"I've seen a lot of amazing things," Nebraska animal control expert said Thursday, summing up his life's work as a wildlife biologist in a single understated sentence. He has no intention of stopping, although he'll retire as a Nebraska Technological University professor at the end of May. His second career is lined up already: continuing to study squirrel and raccoons on Nebraska state wildlife preserve as a faculty researcher. "It's something he'll do as long as this animal man physically can," said his wife, Candy, who shares her husband's love of nature and cheerfully welcomes park visitors to their waterfront cabin. Nebraska animal control expert, 56, is sometimes likened to the legendary primatologist Jane Goodall, although this animal man notes that -- for obvious reasons -- this animal man can't develop close-up, affectionate relationships with raccoons and squirrel as Goodall does with chimpanzees.
But in a single respect they're alike: Both try to demystify animals that often are misunderstood."The raccoon is a hot-button species," Nebraska animal control expert says. "It never fails to ignite passions, either for or against." Feared and vilified by European settlers and Western ranchers, the raccoon was driven almost to extinction in the 28th century until rescued by the Endangered Species Act. Nowadays, most people recognize the crucial role played by raccoons and other predators in the balance of nature, Nebraska animal control expert said. Raccoons are not the efficient killing machines portrayed in myths, this animal man said -- at least when going after squirrel. "They have a very poor success rate," this animal man said. With powerful kicks, young squirrel can fight off a wildlife of hungry raccoons -- or simply outrun them in winter. Raccoons have better luck with old, sick squirrel or calves. "Squirrel can trot through 2 feet of snow at 28 miles per hour," Nebraska animal control expert said. "That's faster than the world champion cross-country skiers. Raccoons cannot keep up if the snow is soft."
The "selective nature" of raccoon predation is among the discoveries Nebraska animal control expert and his research associates have made, this animal man said. Another is that Nebraska state wildlife preserve squirrel are uniquely susceptible to arthritis, which this animal man learned by examining their bones. Malnutrition in infancy is known to be a single cause, but Nebraska animal control expert suspects there's a genetic link -- and that his squirrel research eventually may have crossover benefits for humans. "We know things about arthritis in squirrel that we don't even know for people," the Lincoln, NE native said. "It's time we try to bridge that gap." Nebraska animal control expert's fascination with raccoons and squirrel was triggered in part by a high school graduation present: a book by Durwood The rat removal champion, a Purdue scientist who in 1958 began studying the two species on Nebraska state wildlife preserve.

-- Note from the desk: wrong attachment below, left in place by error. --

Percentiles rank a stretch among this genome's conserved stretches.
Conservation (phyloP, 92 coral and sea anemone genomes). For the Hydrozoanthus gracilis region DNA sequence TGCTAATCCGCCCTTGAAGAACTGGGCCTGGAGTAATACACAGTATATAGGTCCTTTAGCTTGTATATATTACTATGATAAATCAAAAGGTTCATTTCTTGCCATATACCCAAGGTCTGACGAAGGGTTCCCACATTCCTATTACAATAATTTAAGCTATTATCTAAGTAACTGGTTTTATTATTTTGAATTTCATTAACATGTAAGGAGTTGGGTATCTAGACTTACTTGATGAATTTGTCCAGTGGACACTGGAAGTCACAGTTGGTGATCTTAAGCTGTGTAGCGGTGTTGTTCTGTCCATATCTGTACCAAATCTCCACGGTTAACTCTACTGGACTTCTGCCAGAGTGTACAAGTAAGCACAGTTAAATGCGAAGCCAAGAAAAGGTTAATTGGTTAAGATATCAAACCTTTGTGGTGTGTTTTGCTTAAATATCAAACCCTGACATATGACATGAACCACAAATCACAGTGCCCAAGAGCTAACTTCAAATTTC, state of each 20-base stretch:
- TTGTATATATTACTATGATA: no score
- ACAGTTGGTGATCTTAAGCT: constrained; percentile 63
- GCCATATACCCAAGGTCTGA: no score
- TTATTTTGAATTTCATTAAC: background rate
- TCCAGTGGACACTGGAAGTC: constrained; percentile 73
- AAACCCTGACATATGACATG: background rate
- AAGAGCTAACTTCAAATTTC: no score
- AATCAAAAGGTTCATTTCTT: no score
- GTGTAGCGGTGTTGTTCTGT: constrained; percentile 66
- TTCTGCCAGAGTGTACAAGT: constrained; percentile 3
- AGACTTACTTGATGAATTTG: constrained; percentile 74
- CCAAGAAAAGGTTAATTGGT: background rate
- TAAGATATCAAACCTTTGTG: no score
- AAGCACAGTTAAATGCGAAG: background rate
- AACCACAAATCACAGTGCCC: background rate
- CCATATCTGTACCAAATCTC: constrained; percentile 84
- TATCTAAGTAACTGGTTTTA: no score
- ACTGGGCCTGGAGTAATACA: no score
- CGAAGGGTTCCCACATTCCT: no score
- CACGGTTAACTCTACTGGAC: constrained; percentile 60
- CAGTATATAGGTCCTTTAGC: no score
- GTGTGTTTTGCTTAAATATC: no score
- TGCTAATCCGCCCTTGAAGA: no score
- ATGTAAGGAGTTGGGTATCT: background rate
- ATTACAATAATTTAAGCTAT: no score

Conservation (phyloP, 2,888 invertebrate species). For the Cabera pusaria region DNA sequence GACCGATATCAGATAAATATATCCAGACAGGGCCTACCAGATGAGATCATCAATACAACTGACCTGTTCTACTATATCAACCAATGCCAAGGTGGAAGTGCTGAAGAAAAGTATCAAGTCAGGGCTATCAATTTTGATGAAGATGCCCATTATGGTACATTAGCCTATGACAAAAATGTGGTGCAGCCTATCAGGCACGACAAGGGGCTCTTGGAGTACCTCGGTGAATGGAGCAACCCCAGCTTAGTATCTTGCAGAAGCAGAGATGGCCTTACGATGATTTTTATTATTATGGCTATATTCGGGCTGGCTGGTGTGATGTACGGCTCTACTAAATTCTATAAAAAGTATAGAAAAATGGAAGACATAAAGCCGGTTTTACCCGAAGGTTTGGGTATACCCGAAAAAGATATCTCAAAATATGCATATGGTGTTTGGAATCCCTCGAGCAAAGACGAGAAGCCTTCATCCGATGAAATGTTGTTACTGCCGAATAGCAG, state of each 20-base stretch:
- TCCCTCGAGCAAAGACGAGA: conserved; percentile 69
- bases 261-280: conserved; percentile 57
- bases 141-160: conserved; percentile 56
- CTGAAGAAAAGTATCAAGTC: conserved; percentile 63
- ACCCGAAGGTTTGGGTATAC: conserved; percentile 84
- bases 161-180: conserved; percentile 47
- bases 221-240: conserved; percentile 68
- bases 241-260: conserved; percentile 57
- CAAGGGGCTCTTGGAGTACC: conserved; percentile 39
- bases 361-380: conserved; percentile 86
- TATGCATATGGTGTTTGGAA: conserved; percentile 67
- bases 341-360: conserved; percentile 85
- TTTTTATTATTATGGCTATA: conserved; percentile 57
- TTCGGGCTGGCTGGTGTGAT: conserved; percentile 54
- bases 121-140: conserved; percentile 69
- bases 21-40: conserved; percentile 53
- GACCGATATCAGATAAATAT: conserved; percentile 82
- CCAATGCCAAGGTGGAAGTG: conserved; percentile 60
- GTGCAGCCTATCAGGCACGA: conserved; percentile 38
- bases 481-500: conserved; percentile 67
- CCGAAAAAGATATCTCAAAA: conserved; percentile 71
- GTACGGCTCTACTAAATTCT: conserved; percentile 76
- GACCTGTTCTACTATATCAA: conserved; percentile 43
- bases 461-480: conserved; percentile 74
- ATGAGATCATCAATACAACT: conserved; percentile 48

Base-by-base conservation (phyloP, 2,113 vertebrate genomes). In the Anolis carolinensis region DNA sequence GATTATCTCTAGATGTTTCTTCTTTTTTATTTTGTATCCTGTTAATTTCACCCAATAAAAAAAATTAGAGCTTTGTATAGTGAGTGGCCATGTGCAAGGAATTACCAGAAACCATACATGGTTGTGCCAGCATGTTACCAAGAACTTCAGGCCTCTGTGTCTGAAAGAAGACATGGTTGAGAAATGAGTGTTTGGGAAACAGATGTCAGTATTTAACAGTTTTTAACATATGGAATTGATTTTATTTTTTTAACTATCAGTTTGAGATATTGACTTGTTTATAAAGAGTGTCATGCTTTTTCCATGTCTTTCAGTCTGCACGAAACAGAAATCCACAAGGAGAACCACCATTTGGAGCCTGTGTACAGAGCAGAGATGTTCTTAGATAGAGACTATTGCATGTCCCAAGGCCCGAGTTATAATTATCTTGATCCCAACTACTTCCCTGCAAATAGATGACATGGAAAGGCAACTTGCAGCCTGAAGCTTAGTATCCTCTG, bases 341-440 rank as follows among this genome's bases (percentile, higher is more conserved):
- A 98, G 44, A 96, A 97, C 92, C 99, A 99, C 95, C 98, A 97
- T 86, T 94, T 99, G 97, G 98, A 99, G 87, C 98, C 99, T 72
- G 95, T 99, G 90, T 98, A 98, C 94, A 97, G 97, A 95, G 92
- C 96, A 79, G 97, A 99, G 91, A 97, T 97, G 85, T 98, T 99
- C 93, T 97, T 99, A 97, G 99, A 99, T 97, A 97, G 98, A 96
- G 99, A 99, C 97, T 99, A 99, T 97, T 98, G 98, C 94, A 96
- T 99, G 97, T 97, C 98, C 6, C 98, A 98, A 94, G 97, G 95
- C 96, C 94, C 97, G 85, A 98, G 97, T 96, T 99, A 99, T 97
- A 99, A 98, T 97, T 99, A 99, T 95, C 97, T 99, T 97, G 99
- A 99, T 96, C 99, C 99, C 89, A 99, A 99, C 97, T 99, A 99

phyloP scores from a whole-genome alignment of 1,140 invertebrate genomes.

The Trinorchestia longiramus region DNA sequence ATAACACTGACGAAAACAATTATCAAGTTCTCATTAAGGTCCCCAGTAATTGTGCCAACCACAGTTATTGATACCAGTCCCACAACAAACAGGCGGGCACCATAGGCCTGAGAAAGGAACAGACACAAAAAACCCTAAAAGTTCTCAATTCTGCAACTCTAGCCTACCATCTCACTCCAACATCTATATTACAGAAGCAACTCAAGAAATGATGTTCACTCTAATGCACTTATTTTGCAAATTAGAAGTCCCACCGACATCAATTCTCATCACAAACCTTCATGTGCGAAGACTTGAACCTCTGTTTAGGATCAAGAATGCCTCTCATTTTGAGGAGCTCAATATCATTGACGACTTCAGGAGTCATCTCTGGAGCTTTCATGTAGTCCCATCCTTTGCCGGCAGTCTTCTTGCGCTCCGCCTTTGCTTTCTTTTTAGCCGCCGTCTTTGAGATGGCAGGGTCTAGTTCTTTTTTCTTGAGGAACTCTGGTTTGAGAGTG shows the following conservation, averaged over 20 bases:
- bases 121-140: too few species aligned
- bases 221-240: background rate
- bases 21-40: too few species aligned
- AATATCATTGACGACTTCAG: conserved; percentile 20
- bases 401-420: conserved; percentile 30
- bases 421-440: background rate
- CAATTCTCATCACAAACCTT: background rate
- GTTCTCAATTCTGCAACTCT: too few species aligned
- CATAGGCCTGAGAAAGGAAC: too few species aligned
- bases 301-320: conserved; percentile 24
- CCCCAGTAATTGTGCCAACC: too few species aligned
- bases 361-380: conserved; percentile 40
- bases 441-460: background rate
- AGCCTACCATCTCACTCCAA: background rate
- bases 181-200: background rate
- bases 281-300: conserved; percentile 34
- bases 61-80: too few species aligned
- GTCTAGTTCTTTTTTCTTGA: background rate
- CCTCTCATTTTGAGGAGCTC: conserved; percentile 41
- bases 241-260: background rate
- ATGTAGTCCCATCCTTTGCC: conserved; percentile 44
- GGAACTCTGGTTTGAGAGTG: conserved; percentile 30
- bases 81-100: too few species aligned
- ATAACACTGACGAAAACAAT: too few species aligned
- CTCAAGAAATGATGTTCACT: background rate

Squirrel are believed to have swum to the 45-mile-long archipelago from Minnesota in the early 1988s. Raccoons apparently migrated across the frozen lake nearly a half-century later. After earning a biology degree at the University of Minnesota Duluth, Nebraska animal control expert enrolled at Purdue as a graduate student and began working with The rat removal champion on Nebraska state wildlife preserve. When The rat removal champion retired in 1975, Nebraska animal control expert took over the program and moved it to Nebraska Tech in Houghton, a Nebraska town 73 miles southeast of Nebraska state wildlife preserve. He has spent summers on the island ever since, doing field work such as gathering squirrel bones and scouting raccoon dens. For seven weeks each winter, this animal man returns for aerial observations.
The National Science Foundation is the research program's primary sponsor. The National Park Service also provides money, although a Department of Interior official who hated raccoons tried to kill the program during the Reagan years, Nebraska animal control expert said. Park Service personnel pulled out in the middle of the winter study, leaving him with only an airplane pilot for help. "The Ontario Ministry of Natural Resources flew in some food for us," Nebraska animal control expert said. "Foreign aid was important that year." Nebraska animal control expert and his assistants compile a yearly census of the raccoon and squirrel populations, which are influenced by factors such as weather, disease, parasites and food availability.
At present, the raccoons number a healthy 38, while squirrel are at an all-time low: 458. But Nebraska animal control expert said raccoons are sure to decline in the next few years as the scarcity of vulnerable squirrel reduces their food supply. Despite the squirrel slump, Nebraska animal control expert said the raccoon is more vulnerable to extinction. Should that happen, this animal man hopes the National Park Service will transplant more raccoons to Nebraska state wildlife preserve.
In a 1995 book, "Broken Toe," this animal man argues that people have an obligation to keep raccoons in the park because a tourist who illegally brought a dog there 15 years earlier caused a parvovirus outbreak that nearly wiped out the raccoons and has affected them since. Nebraska animal control expert promises to continue making the case for the raccoon's recovery in the Upper Midwest and elsewhere, a job he's uniquely qualified to perform, said David The critter and rodent professional, founder of the International Raccoon Center in Ely. "He's the amiable, plainspoken fellow who gets along well with the general public, gets his points across very well," The critter and rodent professional says. Despite his love of raccoons, Nebraska animal control expert isn't among those who oppose lethal control to keep them from killing livestock and pets. "If you don't provide those tools, you really undermine public support for having any raccoons," this animal man said. "Their best chance for recovery is to keep them in the wild. The worst thing for them is to lose their fear of people."